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Coronavirus: Why China's claims of success raise eyebrows

    • 1848 posts
    April 20, 2020 4:09 AM EDT
    Coronavirus: Why China's claims of success raise eyebrows



    For months now, every morning at 03:00, officials in China have put together the latest figures on the spread of the virus to share with the world. As of 7 April, it had recorded 81,740 cases and 3,331 deaths.To get more news about shanghai coronavirus cases, you can visit shine news official website.
    The country where the virus emerged has received praise for its handling of the crisis. World Health Organization Director General Dr Tedros Adhanom Ghebreyesus hailed China for the "speed with which [it] detected the outbreak" and its "commitment to transparency".
    But despite those warm words from the WHO, there is considerable and persistent doubt about the official statistics and claims of success.
    Last week, senior British government minister Michael Gove told the BBC "some of the reporting from China was not clear about the scale, the nature, the infectiousness of the virus".
    US President Donald Trump also said last week that the reported death toll and infections seemed "a little bit on the light side". And for some time US lawmakers have accused China of under-reporting the scale of the outbreak.
    As cases rise across the world - the US has already far outstripped reported Chinese cases and deaths - some appear to be looking to China for answers on how to "flatten the curve".
    But there is growing concern that China is not being entirely honest about the extent of its infections and deaths.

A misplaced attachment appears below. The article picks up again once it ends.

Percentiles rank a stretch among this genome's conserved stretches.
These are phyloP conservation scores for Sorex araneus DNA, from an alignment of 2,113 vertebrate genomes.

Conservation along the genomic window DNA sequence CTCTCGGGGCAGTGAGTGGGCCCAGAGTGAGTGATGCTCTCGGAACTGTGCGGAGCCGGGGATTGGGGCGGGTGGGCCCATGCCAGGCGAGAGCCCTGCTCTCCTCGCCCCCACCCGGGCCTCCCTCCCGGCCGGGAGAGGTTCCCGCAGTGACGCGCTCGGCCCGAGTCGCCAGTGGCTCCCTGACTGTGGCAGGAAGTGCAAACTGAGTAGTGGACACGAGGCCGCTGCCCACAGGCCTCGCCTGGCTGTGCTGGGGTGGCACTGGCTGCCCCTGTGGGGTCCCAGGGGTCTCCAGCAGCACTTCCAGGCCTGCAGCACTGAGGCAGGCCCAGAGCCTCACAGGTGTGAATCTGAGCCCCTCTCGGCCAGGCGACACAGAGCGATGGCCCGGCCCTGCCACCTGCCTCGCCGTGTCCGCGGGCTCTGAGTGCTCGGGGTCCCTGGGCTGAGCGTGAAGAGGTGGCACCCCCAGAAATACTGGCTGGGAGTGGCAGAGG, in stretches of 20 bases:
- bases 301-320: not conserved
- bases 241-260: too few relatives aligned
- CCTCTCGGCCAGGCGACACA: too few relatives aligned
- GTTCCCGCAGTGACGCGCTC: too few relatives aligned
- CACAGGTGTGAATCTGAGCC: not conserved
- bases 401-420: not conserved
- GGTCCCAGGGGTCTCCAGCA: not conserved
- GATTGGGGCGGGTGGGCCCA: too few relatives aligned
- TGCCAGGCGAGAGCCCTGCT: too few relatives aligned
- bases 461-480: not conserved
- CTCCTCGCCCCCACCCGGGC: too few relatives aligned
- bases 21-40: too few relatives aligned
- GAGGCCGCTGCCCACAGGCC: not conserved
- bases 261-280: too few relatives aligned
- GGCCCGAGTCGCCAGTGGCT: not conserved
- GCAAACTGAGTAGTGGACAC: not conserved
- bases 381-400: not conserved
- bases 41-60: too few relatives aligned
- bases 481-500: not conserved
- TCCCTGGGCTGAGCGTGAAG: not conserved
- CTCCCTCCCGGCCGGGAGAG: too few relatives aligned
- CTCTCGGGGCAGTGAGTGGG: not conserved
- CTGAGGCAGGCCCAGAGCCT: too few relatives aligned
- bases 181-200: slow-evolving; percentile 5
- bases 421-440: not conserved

This mistrust is partly about history - and partly about a lack of clarity that inevitably breeds mistrust.
    China has a bad reputation when it comes to providing official numbers that the world believes.
    This is particularly true of data on its economy - the key gauge of progress for the country and the ruling Communist Party.
    Unlike most countries, China's quarterly GDP figures have long been regarded as more of a guide than an accurate reflection of its actual economic performance.
    Before this pandemic, the government was aiming for around 6% growth in 2020. For years the forecast has almost always been achieved, with virtually no margin of error.
    But there are few economists outside China who take that as read. No comparable economy has numbers that deliver on this suspiciously consistent level.
    Communist Party dominance sometimes depends on living up to forecasts or targets - even if they aren't actually met - and, conversely, hiding the reality when it doesn't fit the party's stated aim.
    Some provincial level officials have been publicly punished for filing faked GDP numbers.
    Some estimates put China's actual economic growth at half of the stated number. In the past, some independent analysis using provincial electricity-generating figures suggests a lower GDP than official figures.
    If China can face constant accusations that it is opaque about something as significant as GDP, it is not a big step to think it would behave the same way with something as significant as Covid-19.